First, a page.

Until you consider what the Fireside Chats did for FDR's ability to reach ordinary Americans who might not have been paying for a newspaper subscription. Or the Literary Digest, for that matter. "Landon, 1,293,669; Roosevelt, 972,897 Final Returns in the Digest’s Poll of Ten Million Voters. ... Republican presidential candidate Alfred Landon would win 57 percent of the popular vote and 370 electoral votes." primary source, Literary Digest 31 October 1936, retrieved from http://historymatters.gmu.edu/d/5168/ History Matters at George Mason University. Just look at how many votes were in that poll. Clearly, an established publication commanded the respect and participation of many American voters across the country in a landmark poll. Radio, not so much. Later, in the next episode of “Traditional Media Knows Best”:

    "the Democratic party won in a landslide--27,751,612 popular votes for fdr to only 16,681,913 for Landon. The Republicans carried two states--Maine and Vermont--for 8 electoral votes; Roosevelt received the remaining 523. " http://www.history.com/topics/elections-1936 (History.com) Clearly, polls designed and run by established organizations using the most reputable and esteemed media format don't capture the influence of new forms of media. At all. "They didn't have a scientific poll, or random sample," you might say? Of course not. But let's get real on the scientific polling issue. Voters who turn out on the day of the polls are not random samples. They're people who go out of their way to register to vote, and then choose to show up to support their candidate on election day. Others take the time to mail an absentee ballot in. The samples of American adults who vote, and of registered Republicans (plus independents, in some cases) voting for a certain primary candidate on election day are self-selected, too. That's how the process works.

    And then, you know, televised debates were the newest thing out there... in, let's see, 1960. A half century ago. Consider that the latest, most free, and fastest form of media dissemination through society generally manages to outpace the older, more regulated, and slower media with each fundamental paradigm shift. TV and newspapers? How quaint, how 20th century. When a classmate mentioned to me four years ago that "Ron Paul's base is the internet", I wondered what that would mean for the future of freedom, peace, and the US Constitution. It's become clear that the media can't shut down a poll... (Hacking or robo-voting? Got any clearly defined IP/program evidence? The silence here is interesting.) ...for sheer efficacy of online campaigning and then actually get away with it. Trying to pass the netroots off as "slamming" (Bill O'Reilly) or as online "prowess" that did not receive a stamp of approval from traditional media ignores the root cause of online campaigning and activism. The netroots developed to address a disproportionate lack of traditional coverage (see: Pew Research Center, nonpartisan fact tank, full report on journalism.org, "Amount of News Coverage of GOP Candidates" graph, Paul's relative amount. http://www.journalism.org/analysis_r...c=prc-headline) as well as poor representation of what “sound money,” “real cuts,” and “constitutional foreign policy” actually mean for the country.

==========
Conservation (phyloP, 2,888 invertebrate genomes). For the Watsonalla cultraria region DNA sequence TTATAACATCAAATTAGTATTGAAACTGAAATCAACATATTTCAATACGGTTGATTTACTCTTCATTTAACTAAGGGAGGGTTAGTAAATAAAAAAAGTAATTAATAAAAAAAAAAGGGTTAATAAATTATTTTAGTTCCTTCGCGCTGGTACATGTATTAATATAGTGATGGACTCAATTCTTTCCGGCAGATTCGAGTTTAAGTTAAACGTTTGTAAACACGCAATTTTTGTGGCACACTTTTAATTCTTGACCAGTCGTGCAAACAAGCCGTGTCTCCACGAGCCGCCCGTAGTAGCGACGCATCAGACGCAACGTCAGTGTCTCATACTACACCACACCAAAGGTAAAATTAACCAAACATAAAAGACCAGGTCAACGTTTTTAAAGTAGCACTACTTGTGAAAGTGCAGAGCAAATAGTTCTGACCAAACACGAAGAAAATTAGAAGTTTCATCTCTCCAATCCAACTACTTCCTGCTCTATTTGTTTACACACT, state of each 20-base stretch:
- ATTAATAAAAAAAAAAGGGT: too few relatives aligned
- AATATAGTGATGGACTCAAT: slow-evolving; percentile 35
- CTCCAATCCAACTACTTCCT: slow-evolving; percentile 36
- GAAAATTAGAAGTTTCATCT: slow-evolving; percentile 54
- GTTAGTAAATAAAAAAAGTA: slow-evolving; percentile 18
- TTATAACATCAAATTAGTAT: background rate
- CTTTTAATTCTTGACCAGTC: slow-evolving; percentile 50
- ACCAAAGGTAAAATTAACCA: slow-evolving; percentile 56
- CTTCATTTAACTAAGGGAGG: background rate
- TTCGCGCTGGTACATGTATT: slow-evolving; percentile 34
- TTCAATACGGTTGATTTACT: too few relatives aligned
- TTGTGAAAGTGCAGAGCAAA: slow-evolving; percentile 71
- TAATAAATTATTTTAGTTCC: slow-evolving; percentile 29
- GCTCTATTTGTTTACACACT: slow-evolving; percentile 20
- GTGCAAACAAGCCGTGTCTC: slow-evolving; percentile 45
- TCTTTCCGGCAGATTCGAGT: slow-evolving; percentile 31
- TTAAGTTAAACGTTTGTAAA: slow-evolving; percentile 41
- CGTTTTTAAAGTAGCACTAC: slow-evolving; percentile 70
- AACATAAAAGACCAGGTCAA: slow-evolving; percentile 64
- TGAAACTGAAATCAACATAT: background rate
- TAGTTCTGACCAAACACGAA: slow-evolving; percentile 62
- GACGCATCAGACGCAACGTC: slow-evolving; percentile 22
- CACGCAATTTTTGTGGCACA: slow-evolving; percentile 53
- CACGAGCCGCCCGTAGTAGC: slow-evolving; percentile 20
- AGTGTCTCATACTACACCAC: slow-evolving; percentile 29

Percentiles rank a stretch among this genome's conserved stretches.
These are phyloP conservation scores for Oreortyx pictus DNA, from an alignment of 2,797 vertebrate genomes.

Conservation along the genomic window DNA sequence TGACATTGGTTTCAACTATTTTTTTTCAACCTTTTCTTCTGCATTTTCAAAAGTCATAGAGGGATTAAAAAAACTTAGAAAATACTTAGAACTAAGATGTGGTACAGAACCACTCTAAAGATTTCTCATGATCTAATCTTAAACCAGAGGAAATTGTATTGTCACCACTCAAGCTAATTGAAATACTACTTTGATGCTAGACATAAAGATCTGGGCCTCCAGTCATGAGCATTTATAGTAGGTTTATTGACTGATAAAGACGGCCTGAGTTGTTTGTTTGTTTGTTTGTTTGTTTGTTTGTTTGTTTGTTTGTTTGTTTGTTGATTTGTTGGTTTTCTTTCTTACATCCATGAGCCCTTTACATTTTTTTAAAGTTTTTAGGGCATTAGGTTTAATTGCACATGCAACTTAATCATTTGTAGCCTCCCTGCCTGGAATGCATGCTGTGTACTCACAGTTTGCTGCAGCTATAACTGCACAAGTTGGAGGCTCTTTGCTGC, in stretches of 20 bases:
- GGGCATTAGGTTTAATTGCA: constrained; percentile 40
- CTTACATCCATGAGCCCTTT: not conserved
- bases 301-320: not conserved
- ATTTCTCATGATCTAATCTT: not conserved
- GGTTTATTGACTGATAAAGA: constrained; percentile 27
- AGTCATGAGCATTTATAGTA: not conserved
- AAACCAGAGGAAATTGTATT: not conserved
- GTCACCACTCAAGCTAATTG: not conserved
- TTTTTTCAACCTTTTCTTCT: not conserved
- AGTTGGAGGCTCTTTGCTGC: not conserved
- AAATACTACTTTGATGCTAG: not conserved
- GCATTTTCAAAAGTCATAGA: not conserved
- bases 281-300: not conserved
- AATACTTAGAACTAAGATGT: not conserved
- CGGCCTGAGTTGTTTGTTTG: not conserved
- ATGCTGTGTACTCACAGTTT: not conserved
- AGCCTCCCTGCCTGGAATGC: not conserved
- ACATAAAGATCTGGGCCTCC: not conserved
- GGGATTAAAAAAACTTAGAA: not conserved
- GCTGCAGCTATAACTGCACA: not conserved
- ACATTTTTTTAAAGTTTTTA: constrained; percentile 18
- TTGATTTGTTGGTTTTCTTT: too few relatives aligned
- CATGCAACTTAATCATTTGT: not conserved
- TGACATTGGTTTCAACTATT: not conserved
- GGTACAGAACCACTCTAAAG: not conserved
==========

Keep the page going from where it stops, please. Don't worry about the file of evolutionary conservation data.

Mr. Wastler, please take note: your TV and online streaming audience is actually self-selected to begin with, as are the online voters. As are US-registered voters, and those who choose to turn out in American polls, primaries, or general elections. America does not enforce mandatory turnout in elections, unlike Australia and some other countries. As long as this remains the case, political organization and degree of support for a favored candidate (as seen in turnout percentages) does matter. A lot. Consider the Iowa Independent's panel analysis of the candidates and their potential to take on the Iowa caucuses. http://iowaindependent.com/63503/iow...-on-their-side

    Mr. Wastler, I am also deeply concerned by your convenient omission of the skewed bars in the poll. As a National AP Scholar, National Merit Finalist, and public high school graduate who scored a 5 on the AP Statistics Exam (and AP United States History, plus AP US Government and Politics), I would like to politely point out that your poll was patently distorted. Apparently, for support above 30%, the difference between that level of support and 21-23% support is next to nothing. It looks just like the difference between 21.1% and 22.2%. The remaining bars couldn't possibly form a graph with relatively accurate proportions, since you've already got a serious problem with more than 70% of votes being shown in ridiculously inaccurate relative frequency among Paul-Romney-Cain. And as for the (former) "top-tier" candidates- Bachmann after winning the Ames straw poll where Paul placed second, and Perry's high initial telephone poll results, it looks like some media picks aren't doing so hot after all. Weren't there once some front-runners capturing serious Republican support according to experts I saw on TV? Michele Bachmann, Mitt Romney, and, uh, let's see, uh, the third one is, I forget. Oops!